BIG BLUE FANS FOR
2010-11 Season Analytical Writings
There has never been love lost between the University of Louisville and University of Kentucky football and basketball camps. These two groups are not only bitter rivals on the field and court, they truly do not like one another.
With respect to basketball, this mutual hatred came to a boil between the late 1970s and the early 1980s as Coach Crum lobbied for a chance to play the mighty wildcats. Coach Crum labored to build a nationally recognized basketball program under the shadow of the tradition and attention of the world renowned Wildcats, holders of five national championships [by 1978]. However, the UK camp publicly opposed this game. Why should UK provide such a prominent stage for Crum to strut his stuff, viewing the suggestion of games as lose-lose for the University of Kentucky basketball program. If UK defeated “little brother” Kentucky 's status is not enhanced due to the attitude that Kentucky is dominant and “should win”. Similarly, if Louisville could secure the game and leave victorious, Kentucky would lose some of it's gloss, stature in the state with future recruits, and Kentucky feared the erosion of some fan support across the Bluegrass State .
Coach Rupp had opposed this series because he felt it would divide the fan base, and in his 43 years at the helm, his UK teams only played Louisville 3 times, winning twice. This argument raged for several years. However, the status quo prevailed under the devout leadership of then Head Coach Joe B. Hall, a true disciple of Rupp. Even mighty CBS, owner of NCAA Tournament broadcast rights, entered the debate, publicly chastising Kentucky and Hall for being fearful of the growing threat, only 90 miles down the road. Coincidentally, the NCAA placed UK and UL on collision course in the NCAA tournament brackets in 1982, Kentucky needing only to defeat Middle Tennessee State in a first round game to meet Crum's dreaded Louisville Cardinals. However, Kentucky did not cooperate, losing to MTSU in Nashville 50-44. Not to be deterred, the NCAA placed these two teams on a collision course again in 1983, and they met in the Mideast Regional Final in Knoxville , TN.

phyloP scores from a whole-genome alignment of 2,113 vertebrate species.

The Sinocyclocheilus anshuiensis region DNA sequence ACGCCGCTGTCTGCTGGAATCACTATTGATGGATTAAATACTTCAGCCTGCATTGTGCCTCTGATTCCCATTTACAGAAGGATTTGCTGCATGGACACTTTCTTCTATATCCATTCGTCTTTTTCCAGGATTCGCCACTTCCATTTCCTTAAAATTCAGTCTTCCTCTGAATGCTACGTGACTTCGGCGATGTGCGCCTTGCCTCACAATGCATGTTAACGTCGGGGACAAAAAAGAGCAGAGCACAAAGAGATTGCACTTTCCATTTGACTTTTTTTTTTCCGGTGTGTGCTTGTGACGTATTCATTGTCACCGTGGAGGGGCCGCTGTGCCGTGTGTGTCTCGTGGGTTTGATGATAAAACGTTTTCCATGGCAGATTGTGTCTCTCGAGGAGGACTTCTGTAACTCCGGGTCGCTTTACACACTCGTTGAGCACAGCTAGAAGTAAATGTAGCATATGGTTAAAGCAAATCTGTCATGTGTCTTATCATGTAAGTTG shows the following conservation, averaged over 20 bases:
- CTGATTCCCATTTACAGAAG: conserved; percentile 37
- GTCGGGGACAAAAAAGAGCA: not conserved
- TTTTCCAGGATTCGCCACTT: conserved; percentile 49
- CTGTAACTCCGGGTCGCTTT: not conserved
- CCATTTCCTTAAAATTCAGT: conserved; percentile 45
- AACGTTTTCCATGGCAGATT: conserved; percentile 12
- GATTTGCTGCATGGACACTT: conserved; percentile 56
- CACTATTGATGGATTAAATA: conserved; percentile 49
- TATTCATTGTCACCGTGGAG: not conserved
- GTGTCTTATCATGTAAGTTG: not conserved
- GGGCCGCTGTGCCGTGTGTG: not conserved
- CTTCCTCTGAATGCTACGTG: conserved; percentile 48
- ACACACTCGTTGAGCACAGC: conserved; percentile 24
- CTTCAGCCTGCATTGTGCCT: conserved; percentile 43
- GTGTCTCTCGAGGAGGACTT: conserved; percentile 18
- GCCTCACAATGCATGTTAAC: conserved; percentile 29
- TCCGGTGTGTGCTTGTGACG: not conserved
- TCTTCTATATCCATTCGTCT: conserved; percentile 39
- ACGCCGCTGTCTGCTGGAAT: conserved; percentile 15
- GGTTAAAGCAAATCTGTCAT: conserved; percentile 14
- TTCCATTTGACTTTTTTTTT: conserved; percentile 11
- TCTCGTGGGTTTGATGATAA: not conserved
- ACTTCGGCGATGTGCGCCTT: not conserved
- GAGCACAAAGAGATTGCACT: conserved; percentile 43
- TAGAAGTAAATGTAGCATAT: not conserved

What a game!
Unfortunately for the UK camp, Louisville prevailed 80-68 in overtime. In the immediate aftermath, the cry for regular competition rose to a clamor, reaching the Kentucky State Legislature where some introduced bills to force a regular season game between these two Kentucky teams. It seems that the political pressure was the element required, perhaps coupled by Kentucky's desire for a rapid rematch to avenge the disappointing loss, to achieve Crum's long time goal, a regular season game with Kentucky.
The first game of this regular season series occurred exactly 8 months later, November 26, 1983 . This would be the first game of the season for both teams, and this first game occurred on the floor at Rupp Arena in Lexington . Kentucky won 65-44, and the series was on.
The UK-UL series did not begin in 1983, but these teams had not played each other since the Mideast Regional in 1959 in which UL prevailed 76-61 over #2 ranked Kentucky leaving the overall series record at 9-3 in Kentucky's favor. However, for Kentucky and Louisville fans since the mid 1970s, THE SERIES began in 1983. As noted, the teams split the two 1983 meetings, and since that time, they have met each other annually, on a home and home basis, with one additional NCAA Regional pairing in 1984 [Don't you love those NCAA-CBS boys] which Kentucky won on its way to the Final Four.
The series stands today at 24-12 in Kentucky 's favor, and since that shot-gun wedding in March 1983, Kentucky holds a 15-9 edge.
This intra-state war only intensifies with time. Joe B. Hall led teams played Crum's Cards four times before he retired at the end of the 1985 season, splitting two NCAA tournament matchups and two early season pairings. Eddie Sutton's brief tenure as the Kentucky Head Coach produced three Wildcat wins, with Louisville only able to defeat Sutton's last team, in the midst of NCAA investigations and related turmoil.